Category Archives: Research

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Logic Seminar

The logic seminar this semester will be held Wednesdays at 2:30–3:20pm in Keller 301, starting next week. If you are interested in the seminar, please let Kameryn Williams know to be added to the mailing list.

The Department of Mathematics at University of Hawaii at Manoa has long had an informal graduate program in logic, lattice theory, and universal algebra (People, Courses, Description) going back to Alfred Tarski’s 1963 student William Hanf.

We are offering the following course rotation (courses mostly repeating after two years):

Past offerings
Semester Course number Course title Instructor
Spring 2016 MATH 649 Applied Model Theory Ross
Fall 2016 MATH 654 Graduate Introduction to Logic Beros
Spring 2017 MATH 657 Computability and Complexity Khan
Fall 2017 course break - -
Spring 2018 MATH 649 Applied Model Theory Ross
Fall 2018 MATH 654 Graduate Introduction to Logic Kjos-Hanssen
Spring 2019 MATH 655 Set theory Williams

Future offerings:

Semester Course number Course title Instructor
Fall 2019 course break - -
Spring 2020 MATH 657 Computability and Complexity Kjos-Hanssen
Fall 2020 MATH 654 Graduate Introduction to Logic TBA
Spring 2021 MATH 649 Applied model theory Ross

It is also recommended that students familiarize themselves with undergraduate level logic, which is offered on the following schedule:

Past offerings
Semester Course number Course title Instructor
Fall 2012 MATH 454 Axiomatic Set Theory Kjos-Hanssen
Spring 2013 MATH 455 Mathematical Logic Kjos-Hanssen
Fall 2014 MATH 454 Axiomatic Set Theory Ross
Spring 2015 MATH 455 Mathematical Logic Khan
Spring 2016 MATH 454 Axiomatic Set Theory Khan
Spring 2017 MATH 455 Mathematical Logic Ross
Spring 2018 MATH 455 Mathematical Logic Khan

Future offerings:

Semester Course number Course title Instructor
Fall 2019 MATH 454 Axiomatic Set Theory Williams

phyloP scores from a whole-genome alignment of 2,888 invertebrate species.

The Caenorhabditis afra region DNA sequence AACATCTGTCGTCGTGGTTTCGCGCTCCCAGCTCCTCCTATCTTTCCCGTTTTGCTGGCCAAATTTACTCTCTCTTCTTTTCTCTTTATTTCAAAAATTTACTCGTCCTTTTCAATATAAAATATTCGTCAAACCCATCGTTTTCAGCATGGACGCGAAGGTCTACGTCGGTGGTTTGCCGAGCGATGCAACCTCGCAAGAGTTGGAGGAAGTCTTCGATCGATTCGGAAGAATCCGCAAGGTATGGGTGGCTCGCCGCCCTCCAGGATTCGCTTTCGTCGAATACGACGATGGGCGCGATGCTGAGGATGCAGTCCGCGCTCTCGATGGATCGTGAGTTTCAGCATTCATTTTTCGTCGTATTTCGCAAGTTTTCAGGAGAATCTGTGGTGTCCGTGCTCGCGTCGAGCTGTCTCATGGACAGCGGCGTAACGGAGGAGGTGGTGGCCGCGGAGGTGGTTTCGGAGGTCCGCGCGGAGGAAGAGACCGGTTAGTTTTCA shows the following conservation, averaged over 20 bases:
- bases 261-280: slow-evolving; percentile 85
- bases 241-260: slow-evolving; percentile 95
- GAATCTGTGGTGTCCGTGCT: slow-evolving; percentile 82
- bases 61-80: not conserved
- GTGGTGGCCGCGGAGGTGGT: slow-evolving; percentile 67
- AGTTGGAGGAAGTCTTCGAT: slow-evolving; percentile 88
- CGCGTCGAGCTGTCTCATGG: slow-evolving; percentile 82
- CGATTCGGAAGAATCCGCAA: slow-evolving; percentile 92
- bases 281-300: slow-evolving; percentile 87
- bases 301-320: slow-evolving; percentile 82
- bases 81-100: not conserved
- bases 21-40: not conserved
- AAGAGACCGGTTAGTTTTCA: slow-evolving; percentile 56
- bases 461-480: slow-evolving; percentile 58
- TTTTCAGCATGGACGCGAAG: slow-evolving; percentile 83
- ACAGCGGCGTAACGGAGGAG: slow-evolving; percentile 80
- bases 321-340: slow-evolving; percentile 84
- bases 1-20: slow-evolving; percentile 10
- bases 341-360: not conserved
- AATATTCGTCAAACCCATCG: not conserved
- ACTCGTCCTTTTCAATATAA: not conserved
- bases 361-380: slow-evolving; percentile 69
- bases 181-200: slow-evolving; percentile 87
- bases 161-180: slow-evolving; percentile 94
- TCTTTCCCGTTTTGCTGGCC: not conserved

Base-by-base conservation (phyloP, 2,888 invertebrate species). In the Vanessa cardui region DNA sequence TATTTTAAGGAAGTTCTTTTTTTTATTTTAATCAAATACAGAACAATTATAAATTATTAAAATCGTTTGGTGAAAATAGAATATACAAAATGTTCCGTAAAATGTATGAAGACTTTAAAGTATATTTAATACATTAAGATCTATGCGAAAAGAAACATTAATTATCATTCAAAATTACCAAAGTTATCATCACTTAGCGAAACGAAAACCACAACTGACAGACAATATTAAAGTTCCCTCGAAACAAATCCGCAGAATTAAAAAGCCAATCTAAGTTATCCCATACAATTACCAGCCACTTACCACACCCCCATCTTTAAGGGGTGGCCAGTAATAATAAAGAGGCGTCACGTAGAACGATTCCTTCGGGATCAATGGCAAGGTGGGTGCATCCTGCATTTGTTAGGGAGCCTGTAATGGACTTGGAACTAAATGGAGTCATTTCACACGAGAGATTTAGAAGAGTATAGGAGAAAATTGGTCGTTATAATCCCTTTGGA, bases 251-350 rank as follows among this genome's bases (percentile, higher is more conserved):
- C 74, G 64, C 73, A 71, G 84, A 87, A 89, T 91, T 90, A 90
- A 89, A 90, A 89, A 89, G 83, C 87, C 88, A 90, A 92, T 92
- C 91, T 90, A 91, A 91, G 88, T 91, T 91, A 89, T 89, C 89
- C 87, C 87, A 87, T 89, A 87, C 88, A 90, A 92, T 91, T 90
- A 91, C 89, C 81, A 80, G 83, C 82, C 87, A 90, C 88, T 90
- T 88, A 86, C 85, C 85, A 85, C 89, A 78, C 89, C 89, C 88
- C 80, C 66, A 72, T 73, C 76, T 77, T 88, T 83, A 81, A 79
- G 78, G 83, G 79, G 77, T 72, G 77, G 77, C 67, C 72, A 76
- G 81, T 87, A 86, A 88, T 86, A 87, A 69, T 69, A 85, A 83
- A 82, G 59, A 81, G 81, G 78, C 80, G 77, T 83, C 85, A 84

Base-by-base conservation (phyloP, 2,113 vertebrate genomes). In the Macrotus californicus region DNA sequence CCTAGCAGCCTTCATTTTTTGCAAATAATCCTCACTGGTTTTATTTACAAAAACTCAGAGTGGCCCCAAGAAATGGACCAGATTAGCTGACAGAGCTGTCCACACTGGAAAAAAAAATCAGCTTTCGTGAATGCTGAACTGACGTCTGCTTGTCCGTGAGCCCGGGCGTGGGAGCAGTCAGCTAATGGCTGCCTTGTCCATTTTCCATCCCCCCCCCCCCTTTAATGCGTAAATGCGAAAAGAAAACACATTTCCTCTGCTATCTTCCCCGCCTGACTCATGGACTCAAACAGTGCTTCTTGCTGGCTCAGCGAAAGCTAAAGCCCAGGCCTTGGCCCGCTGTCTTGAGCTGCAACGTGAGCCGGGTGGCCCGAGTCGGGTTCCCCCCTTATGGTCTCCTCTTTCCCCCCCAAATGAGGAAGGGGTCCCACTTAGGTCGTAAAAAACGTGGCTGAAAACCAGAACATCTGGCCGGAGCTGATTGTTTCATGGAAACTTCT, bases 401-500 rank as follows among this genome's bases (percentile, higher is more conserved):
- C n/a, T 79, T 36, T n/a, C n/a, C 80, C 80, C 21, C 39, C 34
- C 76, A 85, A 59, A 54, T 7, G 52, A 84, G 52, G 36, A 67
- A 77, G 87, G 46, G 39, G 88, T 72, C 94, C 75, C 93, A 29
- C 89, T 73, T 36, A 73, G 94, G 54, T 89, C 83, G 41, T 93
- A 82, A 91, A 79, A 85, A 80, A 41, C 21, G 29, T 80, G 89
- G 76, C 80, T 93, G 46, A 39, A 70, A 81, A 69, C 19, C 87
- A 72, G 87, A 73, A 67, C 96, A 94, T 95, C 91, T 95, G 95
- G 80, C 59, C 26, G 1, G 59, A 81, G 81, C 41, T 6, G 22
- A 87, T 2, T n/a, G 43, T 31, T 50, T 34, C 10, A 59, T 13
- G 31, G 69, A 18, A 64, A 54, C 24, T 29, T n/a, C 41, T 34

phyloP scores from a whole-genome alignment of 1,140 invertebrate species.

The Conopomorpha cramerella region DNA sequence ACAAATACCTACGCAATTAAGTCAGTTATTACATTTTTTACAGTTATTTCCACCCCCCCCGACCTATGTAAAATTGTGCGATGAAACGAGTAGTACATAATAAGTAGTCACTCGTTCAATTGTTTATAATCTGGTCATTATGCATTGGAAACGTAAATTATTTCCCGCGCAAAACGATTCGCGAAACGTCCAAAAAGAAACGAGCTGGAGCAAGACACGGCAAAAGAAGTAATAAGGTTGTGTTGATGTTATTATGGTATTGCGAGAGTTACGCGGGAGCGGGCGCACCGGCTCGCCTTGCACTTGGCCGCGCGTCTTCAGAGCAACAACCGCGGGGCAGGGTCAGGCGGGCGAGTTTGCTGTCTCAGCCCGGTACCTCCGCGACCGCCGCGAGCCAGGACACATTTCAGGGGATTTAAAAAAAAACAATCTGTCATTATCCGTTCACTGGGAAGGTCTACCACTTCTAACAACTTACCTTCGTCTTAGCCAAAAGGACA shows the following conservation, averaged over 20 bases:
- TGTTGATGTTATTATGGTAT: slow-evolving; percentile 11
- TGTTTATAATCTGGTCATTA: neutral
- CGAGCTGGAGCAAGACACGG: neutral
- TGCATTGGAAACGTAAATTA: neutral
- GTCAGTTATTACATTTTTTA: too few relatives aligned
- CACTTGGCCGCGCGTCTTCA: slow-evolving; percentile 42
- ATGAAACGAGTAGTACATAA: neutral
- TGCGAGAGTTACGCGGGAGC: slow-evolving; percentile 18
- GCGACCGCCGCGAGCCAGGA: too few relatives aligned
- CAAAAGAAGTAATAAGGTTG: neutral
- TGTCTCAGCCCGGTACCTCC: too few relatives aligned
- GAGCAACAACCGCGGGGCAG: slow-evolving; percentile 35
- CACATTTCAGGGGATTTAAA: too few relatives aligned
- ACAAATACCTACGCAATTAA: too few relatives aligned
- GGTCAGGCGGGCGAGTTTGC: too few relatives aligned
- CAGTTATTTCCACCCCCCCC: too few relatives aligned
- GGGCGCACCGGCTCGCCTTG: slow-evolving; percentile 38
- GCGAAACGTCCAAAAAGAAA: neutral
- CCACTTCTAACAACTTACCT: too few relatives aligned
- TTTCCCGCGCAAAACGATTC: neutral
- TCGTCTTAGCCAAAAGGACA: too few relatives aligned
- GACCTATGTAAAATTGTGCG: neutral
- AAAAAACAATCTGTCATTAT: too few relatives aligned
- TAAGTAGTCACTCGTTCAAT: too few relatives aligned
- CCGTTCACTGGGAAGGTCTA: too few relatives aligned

Faculty teaching in the program

David A. Ross, Professor
Bjørn Kjos-Hanssen, Professor
Kameryn Williams, Temporary Assistant Professor 2018–2021

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Approximation and K-theory

Professor Rufus Willett has been awarded a grant by NSF with the title “Approximation and K-theory”. From the abstract:
Traditionally, mathematics studies precise solutions: one has for example an equation with an unknown quantity ‘x’, and wants to know precisely which value(s) of x make it true. Often in the real world, good approximate solutions will always be very close to precise solutions, and are therefore just as good for practical purposes. However, sometimes very good approximate solutions to a problem can exist without there being any actual solution at all: for example, this is a fundamental phenomenon in parts of semi-conductor physics that are closely related to the ‘K-theoretic’ methods used in this project.
OLYMPUS DIGITAL CAMERA

HINT 2019

The Hawai’i Number Theory Conference 2019 (HINT 2019) was held in Keller (with plenary talks in Bilger Hall) during Spring break (March 18–21, 2019) and boasted 54 speakers and more than 150 participants from around the world. The five plenary speakers,
  • Jennifer Balakrishnan (Boston U.),
  • Wen-Ching Winnie Li (Penn State),
  • Joseph Silverman (Brown),
  • Kristin Lauter (Microsoft Research), and
  • Barry Mazur (Harvard))
were joined by speakers in four concurrently running special sessions:
  • Algebraic numbers and Diophantine equations,
  • Arithmetic geometry,
  • Arithmetic statistics and its environs, and
  • Modular forms and related topics.
The organizers were UH faculty members Annie Carter, Pavel Guerzhoy, and Robert Harron, as well as regular visitor Claude Levesque (U. Laval). They were joined by special session organizers Piper H (UH), Michelle Manes (UH/NSF), and Ken Ono (Emory). The NSF grant DMS-1903815 provided funding to support participants’ travel and lodging and the UH Mānoa Department of Mathematics provided some additional funds for refreshments.